"They will be remaining there with an enduring ground holding presence in that area there."

Major General Messenger emphasised that when the major offensive does begin it will be a multi-national ISAF operation, of which British forces are a part.

He also stressed that the areas targeted are areas that have not been cleared before. He said that they are areas that have long wanted to be cleared by commanders and now they have the manpower to do so - both ISAF and Afghan.

In line with talking about the intention to launch an offensive, Major General Messenger said that the plan was to clear the area in a way that was 'as least aggressive as possible'.

He said "it is about the security of the population, not fighting down insurgent numbers," but added that a fight cannot be discounted and, with that, casualties.

It was also stressed that subsequent to the clearance operation, the holding stage of the process was as much a part of the planning as the clearance stage, the first not being possible until forces for the holding stage were in place.

On the holding forces he said: "It has both an ISAF dimension, facilitated by the uplift [in troop numbers], but it also has a very strong Afghan dimension of ANA and ANP, and the roles of those organisations are quite clearly defined in the post-op planning that has taken place."

Speaking from Kabul ahead of the announcement by Major General Messenger, Lieutenant General Nick Parker, ISAF Deputy Commander in Afghanistan, said that Op MOSHTARAK was the first part of a three-stage plan to increase security in the country.

He said that after the insurgency in the south had been subdued British forces would move to building capacity in the Afghan National Security Forces and that this would likely become the main effort later in the year.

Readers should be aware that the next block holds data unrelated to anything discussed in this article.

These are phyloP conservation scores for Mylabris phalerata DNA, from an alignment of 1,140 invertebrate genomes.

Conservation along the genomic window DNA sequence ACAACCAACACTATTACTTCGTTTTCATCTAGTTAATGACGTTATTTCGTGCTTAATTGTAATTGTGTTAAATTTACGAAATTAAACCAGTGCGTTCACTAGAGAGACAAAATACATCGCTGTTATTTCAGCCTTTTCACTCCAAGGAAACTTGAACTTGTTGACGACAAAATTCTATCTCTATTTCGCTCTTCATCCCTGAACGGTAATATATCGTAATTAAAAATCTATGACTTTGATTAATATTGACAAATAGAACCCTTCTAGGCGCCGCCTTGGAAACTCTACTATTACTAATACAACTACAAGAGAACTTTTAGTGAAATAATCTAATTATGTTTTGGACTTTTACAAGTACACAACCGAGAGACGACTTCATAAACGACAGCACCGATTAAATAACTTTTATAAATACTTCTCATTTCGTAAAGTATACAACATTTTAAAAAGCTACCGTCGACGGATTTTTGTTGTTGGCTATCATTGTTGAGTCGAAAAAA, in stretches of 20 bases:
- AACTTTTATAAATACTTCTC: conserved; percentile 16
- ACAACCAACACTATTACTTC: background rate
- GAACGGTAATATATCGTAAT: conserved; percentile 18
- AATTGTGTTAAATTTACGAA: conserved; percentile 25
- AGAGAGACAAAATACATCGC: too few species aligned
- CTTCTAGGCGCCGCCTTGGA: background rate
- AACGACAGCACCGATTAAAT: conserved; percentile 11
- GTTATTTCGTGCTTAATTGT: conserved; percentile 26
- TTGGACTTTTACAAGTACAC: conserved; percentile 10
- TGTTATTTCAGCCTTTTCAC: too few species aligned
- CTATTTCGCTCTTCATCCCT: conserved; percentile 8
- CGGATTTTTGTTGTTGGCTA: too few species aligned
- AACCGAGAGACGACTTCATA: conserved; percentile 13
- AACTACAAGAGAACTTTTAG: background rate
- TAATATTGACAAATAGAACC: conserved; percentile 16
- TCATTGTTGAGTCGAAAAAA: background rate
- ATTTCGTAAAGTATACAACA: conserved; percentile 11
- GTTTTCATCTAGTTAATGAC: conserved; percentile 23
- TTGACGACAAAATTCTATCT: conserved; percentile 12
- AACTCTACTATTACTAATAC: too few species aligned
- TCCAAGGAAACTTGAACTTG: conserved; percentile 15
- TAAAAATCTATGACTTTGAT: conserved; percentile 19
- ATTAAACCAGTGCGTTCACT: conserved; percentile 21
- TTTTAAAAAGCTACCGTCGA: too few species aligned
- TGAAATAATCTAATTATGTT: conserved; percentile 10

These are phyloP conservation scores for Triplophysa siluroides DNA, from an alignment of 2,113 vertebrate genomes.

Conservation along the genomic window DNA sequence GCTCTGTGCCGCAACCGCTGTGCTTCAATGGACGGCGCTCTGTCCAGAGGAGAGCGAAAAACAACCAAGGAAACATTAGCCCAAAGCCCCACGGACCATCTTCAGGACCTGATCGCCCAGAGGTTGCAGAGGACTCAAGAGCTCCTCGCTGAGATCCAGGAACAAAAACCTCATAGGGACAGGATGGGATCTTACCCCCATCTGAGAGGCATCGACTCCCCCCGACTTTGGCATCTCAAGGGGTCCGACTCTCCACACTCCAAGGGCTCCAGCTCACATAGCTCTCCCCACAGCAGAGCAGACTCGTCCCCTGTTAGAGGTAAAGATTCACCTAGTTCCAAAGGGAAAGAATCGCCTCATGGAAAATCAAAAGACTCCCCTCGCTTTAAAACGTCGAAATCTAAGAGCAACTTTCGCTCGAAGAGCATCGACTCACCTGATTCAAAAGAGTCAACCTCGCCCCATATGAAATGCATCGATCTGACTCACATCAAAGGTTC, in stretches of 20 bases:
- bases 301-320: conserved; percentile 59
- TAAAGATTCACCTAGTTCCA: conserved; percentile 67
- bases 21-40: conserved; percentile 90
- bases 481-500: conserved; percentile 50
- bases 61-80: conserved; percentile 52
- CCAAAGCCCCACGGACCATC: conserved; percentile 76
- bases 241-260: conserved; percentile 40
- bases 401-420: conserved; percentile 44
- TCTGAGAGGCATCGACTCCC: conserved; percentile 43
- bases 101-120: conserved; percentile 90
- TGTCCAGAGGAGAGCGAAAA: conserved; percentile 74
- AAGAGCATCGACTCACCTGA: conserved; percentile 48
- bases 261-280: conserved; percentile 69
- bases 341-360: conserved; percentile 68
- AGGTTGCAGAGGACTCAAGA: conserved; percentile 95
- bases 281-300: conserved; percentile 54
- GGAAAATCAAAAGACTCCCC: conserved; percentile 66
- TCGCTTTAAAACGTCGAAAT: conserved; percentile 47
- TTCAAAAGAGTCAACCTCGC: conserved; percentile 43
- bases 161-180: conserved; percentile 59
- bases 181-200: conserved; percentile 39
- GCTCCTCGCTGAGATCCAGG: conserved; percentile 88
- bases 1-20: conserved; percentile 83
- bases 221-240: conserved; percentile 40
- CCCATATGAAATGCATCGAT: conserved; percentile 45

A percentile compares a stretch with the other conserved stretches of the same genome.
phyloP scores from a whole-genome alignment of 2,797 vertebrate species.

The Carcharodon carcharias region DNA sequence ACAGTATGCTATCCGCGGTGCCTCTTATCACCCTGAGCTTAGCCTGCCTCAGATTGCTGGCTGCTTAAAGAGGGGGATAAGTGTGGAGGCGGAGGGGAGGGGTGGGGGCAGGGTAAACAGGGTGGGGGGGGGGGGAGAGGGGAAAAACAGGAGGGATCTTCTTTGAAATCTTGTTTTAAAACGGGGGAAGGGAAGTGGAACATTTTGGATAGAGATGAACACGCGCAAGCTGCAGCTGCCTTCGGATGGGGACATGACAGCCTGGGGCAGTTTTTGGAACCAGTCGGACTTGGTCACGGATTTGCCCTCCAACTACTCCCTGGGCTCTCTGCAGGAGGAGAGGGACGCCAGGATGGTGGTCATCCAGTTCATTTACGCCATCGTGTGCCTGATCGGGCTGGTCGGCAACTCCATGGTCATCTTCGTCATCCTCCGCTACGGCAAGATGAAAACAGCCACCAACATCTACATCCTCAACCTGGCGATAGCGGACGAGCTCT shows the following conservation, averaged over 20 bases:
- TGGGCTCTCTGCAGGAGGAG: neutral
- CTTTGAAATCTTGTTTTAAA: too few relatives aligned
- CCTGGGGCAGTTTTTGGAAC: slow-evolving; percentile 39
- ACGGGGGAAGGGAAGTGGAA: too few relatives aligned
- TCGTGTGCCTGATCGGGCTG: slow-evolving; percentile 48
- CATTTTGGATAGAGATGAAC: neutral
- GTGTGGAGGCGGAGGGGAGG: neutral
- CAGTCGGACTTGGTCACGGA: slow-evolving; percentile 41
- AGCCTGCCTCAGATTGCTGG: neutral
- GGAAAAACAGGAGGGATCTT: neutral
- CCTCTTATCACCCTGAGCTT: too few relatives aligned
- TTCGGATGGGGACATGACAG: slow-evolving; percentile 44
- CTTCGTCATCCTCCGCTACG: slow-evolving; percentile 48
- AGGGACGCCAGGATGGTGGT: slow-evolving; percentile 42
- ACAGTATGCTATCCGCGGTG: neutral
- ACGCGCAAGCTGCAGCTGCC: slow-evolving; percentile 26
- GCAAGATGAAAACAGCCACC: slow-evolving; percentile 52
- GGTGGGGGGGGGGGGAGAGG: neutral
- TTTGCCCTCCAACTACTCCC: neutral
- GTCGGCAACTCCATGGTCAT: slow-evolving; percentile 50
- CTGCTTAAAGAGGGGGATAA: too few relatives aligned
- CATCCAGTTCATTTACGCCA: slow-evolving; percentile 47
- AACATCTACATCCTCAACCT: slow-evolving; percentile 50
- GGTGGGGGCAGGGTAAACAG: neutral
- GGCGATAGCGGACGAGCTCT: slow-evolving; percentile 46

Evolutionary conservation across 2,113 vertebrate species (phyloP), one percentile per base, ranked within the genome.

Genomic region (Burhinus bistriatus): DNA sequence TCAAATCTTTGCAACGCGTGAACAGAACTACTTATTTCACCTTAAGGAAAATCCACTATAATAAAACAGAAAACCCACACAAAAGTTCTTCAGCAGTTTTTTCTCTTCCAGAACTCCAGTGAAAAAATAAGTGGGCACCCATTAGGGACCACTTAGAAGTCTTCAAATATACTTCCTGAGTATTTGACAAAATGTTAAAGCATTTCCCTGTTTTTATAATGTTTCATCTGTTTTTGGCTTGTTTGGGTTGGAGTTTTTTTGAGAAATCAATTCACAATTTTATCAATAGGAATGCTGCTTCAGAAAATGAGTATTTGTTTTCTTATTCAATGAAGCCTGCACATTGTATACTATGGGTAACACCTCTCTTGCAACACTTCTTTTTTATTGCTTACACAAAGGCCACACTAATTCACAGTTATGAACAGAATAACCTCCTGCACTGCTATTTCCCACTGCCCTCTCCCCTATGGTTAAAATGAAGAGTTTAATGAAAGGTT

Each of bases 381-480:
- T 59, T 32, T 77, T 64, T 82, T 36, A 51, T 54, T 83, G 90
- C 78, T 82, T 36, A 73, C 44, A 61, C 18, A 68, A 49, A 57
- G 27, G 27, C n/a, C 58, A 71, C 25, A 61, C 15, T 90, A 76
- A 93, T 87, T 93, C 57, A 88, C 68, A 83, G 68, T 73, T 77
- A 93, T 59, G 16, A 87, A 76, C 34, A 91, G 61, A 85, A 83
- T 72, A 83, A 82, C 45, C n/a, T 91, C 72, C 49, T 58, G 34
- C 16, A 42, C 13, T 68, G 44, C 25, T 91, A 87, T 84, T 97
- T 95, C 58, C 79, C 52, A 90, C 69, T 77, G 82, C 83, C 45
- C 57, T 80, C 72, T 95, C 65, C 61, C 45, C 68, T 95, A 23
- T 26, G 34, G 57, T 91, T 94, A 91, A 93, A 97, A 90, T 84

The third stage will be transition and the reintegration of insurgents and sympathisers into Afghan society through an Afghan-led reintegration policy.

Company or Organisation Portrait:
UK Ministry of Defence
The English assault continues.

Brits in Afghanistan surge to purge Taliban
By Chris Hughes 5/02/2010

Britain's top military officer in Afghanistan yesterday revealed our troops are all set to smash hardcore Taliban forces in their own backyard.

In one of the biggest operations in years, thousands will pour into some the last remaining Taliban strongholds in Helmand.

Operation Mostarak - meaning "together" in the local Pashtun - will see waves of British, US and Afghan troops surge into target areas in the next few weeks.

Lt Gen Nick Parker said: "We are fixing the enemy with a beady eye. We are taking him on wherever he is most virulent."

British, American and Afghan commanders are happy for vague details of their plans to come out as it may mean some civilians will leave the area.

In an initial strike, a Grenadier Guards battle group, along with soldiers from the Royal Welsh and Scots Guards, have hit the Taliban in a helicopter-borne assault along with Afghan soldiers in central Helmand.

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Lt Gen Parker said: "So far we've tended to focus on the insurgents and detaching them from the population by killing or capturing them. The philosophy now is to protect the population and minimise civilian casualties.

"We have to get them to help us detach the Taliban from within their midst. I think that this is going to be a successful year."

More than 1,000 mourners yesterday paid their last respects to hero bomb disposal expert Captain Daniel Read.

Dan, 31, from Newquay, Cornwall, died last month trying to defuse a roadside bomb in northern Helmand. He had already saved scores of lives by making safe 32 IEDs.

His best friend Daved Kirby told a packed Truro Cathedral: "The man was a legend."

Thursday, February 4, 2010

Good Morning Afghanistan

THE ISAF burned a civilian car in Afghanistan and killed those inside. So then, somebody brought it to Australia.

Out of Oz.